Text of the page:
Our Pledge To You

News

Blackhawks snap skid with third-period rally against Predators

NASHVILLE, Tenn. — Corey Crawford pleaded innocence, his teammates pleaded ignorance, and Predators fans spewed pure malevolence. But however you look at the tripping penalty called on Nashville’s Craig Smith midway through the third period Thursday night, it was the clear turning point in the Blackhawks’ come-from-behind 3-2 victory at Bridgestone Arena.

Trailing 2-1 in the third period after Mike Fisher’s power-play goal, Crawford drew a penalty — and the Bridgestone Arena fans’ ire — when he appeared to craftily stick out his left leg as Smith came across the crease, drawing contact and a tripping penalty. On the ensuing power play, Jonathan Toews deflected a Brent Seabrook shot past Pekka Rinne to tie the game 2-2. Less than four minutes after that, Patrick Kane registered the 700th point of his career with the game-winning goal, and the Hawks stopped their losing streak at three games.

“I was moving forward, I was pretty close to the goal line, too,” Crawford said. “I just got hit the one before, too. Just trying to brace myself and it didn’t really work too well.”

Toews and Kane both said they hadn’t seen the play, but certainly noticed the fans’ reaction to the replay. Joel Quenneville, obviously, had no problem at all with the play or the call.

Jonathan Toews (left), Artemi Panarin and Duncan Keith celebrate Artem Anisimov's power-play goal in the first period Thursday night. (AP Photo)

“It was his turf,” Quenneville said. “And he’s doing what he has to do.”

The win allowed the Hawks to stay in first place in the Central Division, a point ahead of the streaking Minnesota Wild, who won their 12th straight game Thursday night. It also prevented their losing streak from getting out hand. A loss would have been their third straight against a bottom-tier Central Division team.

“It’s nice for us to get that one and kind of nip things in the bud, as far as our little skid right now,” said Toews, who now has two goals in three games after scoring four in his first 26. “Power play was good, penalty kill was good, and we had the goaltending.”

The teams traded goals 35 seconds apart in the first, with Artem Anisimov scoring on a power play and Filip Forsberg answering at the other end.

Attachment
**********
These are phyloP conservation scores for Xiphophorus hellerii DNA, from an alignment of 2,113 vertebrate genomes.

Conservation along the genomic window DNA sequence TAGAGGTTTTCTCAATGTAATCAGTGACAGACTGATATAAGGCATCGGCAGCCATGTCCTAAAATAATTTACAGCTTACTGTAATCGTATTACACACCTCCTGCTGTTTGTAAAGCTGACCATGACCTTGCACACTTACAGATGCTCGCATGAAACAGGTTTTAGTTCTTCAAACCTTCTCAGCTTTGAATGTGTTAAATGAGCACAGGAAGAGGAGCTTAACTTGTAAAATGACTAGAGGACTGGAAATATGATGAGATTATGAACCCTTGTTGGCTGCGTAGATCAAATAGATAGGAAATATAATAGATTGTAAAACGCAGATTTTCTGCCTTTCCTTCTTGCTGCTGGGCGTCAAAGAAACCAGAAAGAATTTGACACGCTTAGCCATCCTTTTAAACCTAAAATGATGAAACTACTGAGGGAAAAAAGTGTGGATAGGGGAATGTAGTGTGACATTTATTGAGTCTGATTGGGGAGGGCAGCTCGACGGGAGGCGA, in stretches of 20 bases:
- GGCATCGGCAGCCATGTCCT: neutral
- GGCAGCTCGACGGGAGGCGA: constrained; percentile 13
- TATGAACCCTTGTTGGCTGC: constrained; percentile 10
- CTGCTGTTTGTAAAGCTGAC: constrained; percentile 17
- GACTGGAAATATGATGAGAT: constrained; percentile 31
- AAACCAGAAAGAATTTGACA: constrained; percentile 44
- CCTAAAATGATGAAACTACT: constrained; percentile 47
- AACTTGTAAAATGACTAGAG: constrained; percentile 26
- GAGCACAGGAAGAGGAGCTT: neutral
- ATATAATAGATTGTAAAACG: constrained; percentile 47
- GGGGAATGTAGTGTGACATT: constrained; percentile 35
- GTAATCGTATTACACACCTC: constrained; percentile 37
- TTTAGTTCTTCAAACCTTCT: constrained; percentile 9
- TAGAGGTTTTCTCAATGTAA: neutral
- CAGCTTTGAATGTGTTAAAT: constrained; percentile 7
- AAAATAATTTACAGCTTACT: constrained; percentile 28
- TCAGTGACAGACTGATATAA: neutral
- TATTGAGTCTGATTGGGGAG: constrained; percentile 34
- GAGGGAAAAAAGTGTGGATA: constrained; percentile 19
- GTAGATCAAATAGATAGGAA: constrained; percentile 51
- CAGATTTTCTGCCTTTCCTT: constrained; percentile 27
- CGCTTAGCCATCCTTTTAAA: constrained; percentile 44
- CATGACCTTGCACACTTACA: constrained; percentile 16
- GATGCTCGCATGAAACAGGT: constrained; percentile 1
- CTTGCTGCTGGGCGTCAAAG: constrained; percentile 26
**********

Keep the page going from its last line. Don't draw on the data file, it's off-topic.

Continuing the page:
With Brian Campbell scratched and goals hard to come by lately, Quenneville offered a new power-play look. Rather than have Seabrook and Duncan Keith at the points in a traditional setup, the top unit went with a 1-3-1 formation, with Keith up high, Artemi Panarin, Toews and Kane across, and Artem Anisimov posting up in front of Rinne. The move paid instant dividends, as Anisimov deflected a Keith shot past Rinne for a 1-0 Hawks lead at 13:19 of the first.

In a penalty-filled game, the Hawks went 2-for-5 on the power play.

“I like the production we got off it,” Quenneville said. “We haven’t had the look of it a lot yet, but there’s enough power up front to generate some offense, and today, the finished product was what we were looking for, and we got it.”

The lead was short-lived, however, as the Predators got it back 35 seconds later. After Ryan Johansen saved a Dennis Rasmussen clearing attempt, he passed over to Filip Forsberg who fired the puck past Crawford for the equalizer.

The second period saw both teams camp out in the offensive zone for extended periods of time, but neither team could cash in. Nashville had five quick shots on goal early, and then had nearly two full minutes in the Hawks zone without putting a puck on net. Later in the period, Patrick Kane had consecutive shifts that lasted nearly two minutes each, but the best scoring opportunity was a whiffed Michal Rozsival one-timer in the slot.

Mike Fisher snuck behind Keith and knocked in a nice cross-ice pass from Mathias Ekholm for a power-play goal and a 2-1 Nashville lead at 6:13 of the third period. Then Crawford appeared to do his best Dave Bolland impression, and the comeback was on.

“Our starts need to be better,” Quenneville said. “We got going as the game progressed. But I think that’s been our M.O. for most of the games this year. We get better as the games progress. Tonight, [we needed] to find a way to win.”